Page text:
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Pharmacovigilance for biologicals in The Netherlands Posted 12/02/2016

Escher is an independent regulatory research platform run by Netherlands-based research enabler TI Pharma. The group recently published a paper in the journal Drug Safety on the traceability of biologicals in clinical practice and adverse drug reaction (ADR) reporting [1]. This paper concludes that in The Netherlands brand names are not routinely recorded in clinical practice and batch numbers are poorly recorded. The findings suggest that the limited traceability of brand names and batch numbers in ADR reports for biologicals may be primarily caused by the shortcomings in the recording and tracing of information in clinical practice.

Efforts to address the systems for information recording and sharing in clinical practice are needed. The implementation of a barcode on the single unit dose that contains both brand name and batch number information could contribute to improving the traceability of (biological) medicinal products in clinical practice. The paper is the result of the Escher project ‘Pharmacovigilance of biologics’. Escher evaluated systems and practices in the Dutch community and hospital setting for recording and tracing medicinal product information, such as brand names and batch numbers, jointly with the Royal Dutch Pharmacists Association (KNMP) and the Dutch Association of Hospital Pharmacists (NVZA). In collaboration with the Netherlands Pharmacovigilance Centre Lareb, the traceability of biologicals in spontaneous ADR reports from the Dutch ADR database was assessed, comparing ADR reports originating from the community and hospital setting with other report sources.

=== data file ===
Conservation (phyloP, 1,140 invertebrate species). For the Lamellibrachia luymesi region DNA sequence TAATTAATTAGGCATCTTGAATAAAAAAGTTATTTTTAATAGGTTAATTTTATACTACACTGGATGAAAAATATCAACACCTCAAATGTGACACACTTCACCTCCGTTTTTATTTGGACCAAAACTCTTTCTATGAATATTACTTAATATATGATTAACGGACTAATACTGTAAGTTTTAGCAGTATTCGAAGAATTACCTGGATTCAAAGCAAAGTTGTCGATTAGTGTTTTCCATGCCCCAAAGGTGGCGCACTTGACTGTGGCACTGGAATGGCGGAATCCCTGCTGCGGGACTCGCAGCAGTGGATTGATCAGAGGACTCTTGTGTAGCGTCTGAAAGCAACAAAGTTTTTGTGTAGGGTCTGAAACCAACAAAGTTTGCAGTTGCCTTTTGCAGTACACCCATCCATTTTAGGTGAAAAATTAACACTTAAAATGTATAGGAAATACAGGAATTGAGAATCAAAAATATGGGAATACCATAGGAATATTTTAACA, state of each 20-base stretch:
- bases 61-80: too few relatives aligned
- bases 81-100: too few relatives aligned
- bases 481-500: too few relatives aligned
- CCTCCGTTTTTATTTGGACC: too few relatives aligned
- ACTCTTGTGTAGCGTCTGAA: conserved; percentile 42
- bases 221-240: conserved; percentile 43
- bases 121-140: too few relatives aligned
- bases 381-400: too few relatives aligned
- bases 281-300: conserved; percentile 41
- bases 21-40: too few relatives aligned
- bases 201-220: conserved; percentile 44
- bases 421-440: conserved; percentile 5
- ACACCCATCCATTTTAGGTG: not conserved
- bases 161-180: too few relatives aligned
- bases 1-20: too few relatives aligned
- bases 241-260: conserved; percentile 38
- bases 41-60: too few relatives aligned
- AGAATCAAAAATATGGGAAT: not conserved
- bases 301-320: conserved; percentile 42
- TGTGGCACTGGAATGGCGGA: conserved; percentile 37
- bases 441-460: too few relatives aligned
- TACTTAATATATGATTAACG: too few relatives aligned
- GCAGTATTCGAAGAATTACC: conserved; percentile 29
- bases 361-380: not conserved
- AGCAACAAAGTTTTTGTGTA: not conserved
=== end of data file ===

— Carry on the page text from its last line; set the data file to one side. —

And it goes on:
Conflict of interest
The authors of the research paper [1] declared that the work of KK, NV, AB, MB and PS on this project was supported by Escher.  

For full details of the authors’ conflicts of interest, see the research paper [1].

Abstracted by Kevin Klein of the Division of Pharmacoepidemiology and Clinical Pharmacology, Utrecht Institute for Pharmaceutical Sciences (UIPS), Utrecht University, The Netherlands.

Editor’s comment
Readers interested to learn more about pharmacovigilance for biosimilars are invited to visit www.gabi-journal.net to view the following manuscript published in GaBI Journal:

Pharmacovigilance of biosimilars: challenges and possible solutions

Readers interested in contributing a research or perspective paper to GaBI Journal– an independent, peer reviewed academic journal – please send us your submission here.

Related article
Dutch medicines agency says biosimilars ‘have no relevant differences’ to originators 

Reference
1.  Klein K, et al. Traceability of biologics in The Netherlands: an analysis of information-recording systems in clinical practice and spontaneous ADR reports. Drug Saf. 2015 Dec 30. [Epub ahead of print] 

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